There likely are very few people in the workforce who have not encountered, or seen others being the targets of, workplace bullying. Unfortunately, there isn't a single precise definition of what counts as workplace bullying. There are many different ways that a co-worker (or a group of co-workers) can intimidate, threaten, criticize or psychologically abuse a vulnerable co-worker. What unifies the many distinct cases, however, can be loosely characterized as “a form of workplace violence,” or more specifically: a "repeated health-harming mistreatment of an employee by one or more employees."
Bullies use a number of different tactics to achieve their goal. Author Gwen Moran describes five strategies bullies may use to devalue a co-worker:
This type of tormenter is not putting you down behind closed doors. The bullying is done right in front of whomever happens to present. Often this bully is in a position of power that enables them to be overtly aggressive. Their style of bullying is bombastic and is typically characterized by using name calling or other forms of verbal abuse.
The methods of The Scorched-Earth Fighter are quite similar to those of the Aggressive Jerk. One difference between the two types is that The Scorched-Earth Fighter is more likely to use social media, email lists or forums to (consistently) humiliate, demean, belittle, degrade or threaten a co-worker. They are relentless, and If no one intervenes, they will proceed until they win and the target loses.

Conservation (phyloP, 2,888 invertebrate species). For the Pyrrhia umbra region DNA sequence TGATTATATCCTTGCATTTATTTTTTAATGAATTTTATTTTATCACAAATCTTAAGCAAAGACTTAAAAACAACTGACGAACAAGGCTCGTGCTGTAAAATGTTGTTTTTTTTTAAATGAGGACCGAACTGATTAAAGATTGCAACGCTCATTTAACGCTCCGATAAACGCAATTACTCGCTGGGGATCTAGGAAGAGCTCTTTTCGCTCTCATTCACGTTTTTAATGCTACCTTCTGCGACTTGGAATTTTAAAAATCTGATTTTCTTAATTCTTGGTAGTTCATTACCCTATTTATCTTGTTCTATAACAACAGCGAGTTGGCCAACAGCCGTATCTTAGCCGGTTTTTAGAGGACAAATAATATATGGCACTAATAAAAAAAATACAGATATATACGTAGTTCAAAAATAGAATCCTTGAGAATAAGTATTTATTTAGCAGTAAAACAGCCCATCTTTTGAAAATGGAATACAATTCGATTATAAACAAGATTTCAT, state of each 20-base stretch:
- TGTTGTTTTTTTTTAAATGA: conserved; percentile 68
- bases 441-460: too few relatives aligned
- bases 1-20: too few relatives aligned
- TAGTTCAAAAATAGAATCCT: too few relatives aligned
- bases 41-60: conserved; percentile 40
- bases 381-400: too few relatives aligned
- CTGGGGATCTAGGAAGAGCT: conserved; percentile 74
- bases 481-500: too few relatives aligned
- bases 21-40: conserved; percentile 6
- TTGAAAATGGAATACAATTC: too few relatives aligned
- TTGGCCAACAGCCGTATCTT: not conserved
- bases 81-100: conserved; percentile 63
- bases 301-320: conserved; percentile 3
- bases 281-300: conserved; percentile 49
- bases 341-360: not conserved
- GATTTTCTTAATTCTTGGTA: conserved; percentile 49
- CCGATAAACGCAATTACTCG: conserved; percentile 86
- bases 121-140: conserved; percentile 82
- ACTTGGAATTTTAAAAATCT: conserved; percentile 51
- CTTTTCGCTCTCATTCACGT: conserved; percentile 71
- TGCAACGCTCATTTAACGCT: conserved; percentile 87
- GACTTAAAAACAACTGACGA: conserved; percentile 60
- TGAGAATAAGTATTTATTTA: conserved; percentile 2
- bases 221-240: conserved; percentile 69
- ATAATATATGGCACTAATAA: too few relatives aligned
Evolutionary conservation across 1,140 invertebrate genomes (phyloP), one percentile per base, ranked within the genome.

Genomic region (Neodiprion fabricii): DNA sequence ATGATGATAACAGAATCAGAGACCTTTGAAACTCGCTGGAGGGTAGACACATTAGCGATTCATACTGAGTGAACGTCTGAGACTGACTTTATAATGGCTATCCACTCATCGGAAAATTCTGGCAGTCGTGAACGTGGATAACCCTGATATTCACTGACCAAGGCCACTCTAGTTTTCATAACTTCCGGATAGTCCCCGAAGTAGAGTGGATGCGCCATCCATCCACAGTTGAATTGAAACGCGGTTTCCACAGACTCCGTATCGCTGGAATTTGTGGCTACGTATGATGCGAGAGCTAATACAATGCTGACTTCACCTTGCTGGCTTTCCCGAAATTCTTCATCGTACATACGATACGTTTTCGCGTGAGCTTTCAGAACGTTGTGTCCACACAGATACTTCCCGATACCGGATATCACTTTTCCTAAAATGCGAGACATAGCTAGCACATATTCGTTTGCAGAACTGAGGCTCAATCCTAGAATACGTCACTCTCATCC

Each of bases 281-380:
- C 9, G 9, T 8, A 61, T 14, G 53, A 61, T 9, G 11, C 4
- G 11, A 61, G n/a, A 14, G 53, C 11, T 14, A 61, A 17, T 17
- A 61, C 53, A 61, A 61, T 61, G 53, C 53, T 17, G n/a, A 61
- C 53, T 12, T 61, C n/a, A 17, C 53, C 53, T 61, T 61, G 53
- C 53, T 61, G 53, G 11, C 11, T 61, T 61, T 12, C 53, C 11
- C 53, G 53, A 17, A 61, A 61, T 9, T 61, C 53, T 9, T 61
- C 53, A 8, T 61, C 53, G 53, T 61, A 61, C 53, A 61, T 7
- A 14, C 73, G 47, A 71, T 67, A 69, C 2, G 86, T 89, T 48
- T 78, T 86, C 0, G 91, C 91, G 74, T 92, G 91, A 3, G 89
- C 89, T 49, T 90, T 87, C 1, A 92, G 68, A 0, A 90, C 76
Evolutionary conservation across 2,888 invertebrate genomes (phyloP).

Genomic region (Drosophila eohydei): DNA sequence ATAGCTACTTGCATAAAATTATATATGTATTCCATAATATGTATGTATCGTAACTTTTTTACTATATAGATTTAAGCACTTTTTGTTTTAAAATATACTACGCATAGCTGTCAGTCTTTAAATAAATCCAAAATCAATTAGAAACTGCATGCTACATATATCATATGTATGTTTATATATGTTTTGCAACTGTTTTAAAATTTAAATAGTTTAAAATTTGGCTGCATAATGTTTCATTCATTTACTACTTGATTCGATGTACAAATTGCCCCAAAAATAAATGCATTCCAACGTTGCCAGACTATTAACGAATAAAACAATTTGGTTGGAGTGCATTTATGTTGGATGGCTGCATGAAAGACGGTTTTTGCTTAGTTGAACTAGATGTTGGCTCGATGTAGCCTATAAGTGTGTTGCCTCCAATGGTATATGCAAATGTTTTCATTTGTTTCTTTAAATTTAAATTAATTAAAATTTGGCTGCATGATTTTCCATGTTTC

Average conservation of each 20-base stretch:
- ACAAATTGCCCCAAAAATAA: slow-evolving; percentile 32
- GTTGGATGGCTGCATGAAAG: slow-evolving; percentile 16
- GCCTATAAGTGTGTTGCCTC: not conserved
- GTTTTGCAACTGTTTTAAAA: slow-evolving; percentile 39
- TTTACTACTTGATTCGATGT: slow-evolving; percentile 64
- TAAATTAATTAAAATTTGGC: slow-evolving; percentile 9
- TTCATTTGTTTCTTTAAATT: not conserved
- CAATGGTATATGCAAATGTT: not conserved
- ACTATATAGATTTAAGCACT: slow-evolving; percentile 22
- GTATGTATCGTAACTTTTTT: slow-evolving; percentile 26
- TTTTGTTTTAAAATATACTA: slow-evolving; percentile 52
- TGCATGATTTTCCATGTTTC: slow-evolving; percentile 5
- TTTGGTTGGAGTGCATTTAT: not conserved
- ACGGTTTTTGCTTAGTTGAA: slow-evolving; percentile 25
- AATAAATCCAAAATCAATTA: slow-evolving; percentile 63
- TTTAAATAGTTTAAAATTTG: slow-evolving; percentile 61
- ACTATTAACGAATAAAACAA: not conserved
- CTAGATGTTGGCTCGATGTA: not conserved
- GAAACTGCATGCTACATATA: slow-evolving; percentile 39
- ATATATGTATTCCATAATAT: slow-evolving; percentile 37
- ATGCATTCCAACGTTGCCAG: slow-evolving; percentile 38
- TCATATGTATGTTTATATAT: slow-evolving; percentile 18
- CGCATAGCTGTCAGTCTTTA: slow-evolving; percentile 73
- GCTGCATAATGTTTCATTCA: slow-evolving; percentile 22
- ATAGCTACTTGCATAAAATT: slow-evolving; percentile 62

The third type of workplace bully hides behind people in power. They pretend to just do what they were told to by the administration or people higher up in the workplace hierarchy. They may even pretend to be kind and empathetic. They will, however, hardly ever stand up to unjust decision making coming from their own bosses. Instead they will choose the easy way out. They may force the bullied person to resign or punish them in other ways under the disguise "I am just doing what I was told."
Shape-Shifter ("The Office Sociopath")
The Shape-Shifter often has psychopathic traits (or in more technical terms: the traits of a person with anti-social personality disorder). This type of bully will appear charming, empathetic and helpful in settings where it appears that this kind of behavior will be in his or her best interest. When an office sociopath feels they have nothing to lose, or even can gain some influence by being vicious, they will not hesitate to put down a co-worker. Their charm (when it matters) can make it easy for them to gain support from the other co-workers and as a consequence make it hard for others to see the bullying or to believe the target if the target complains.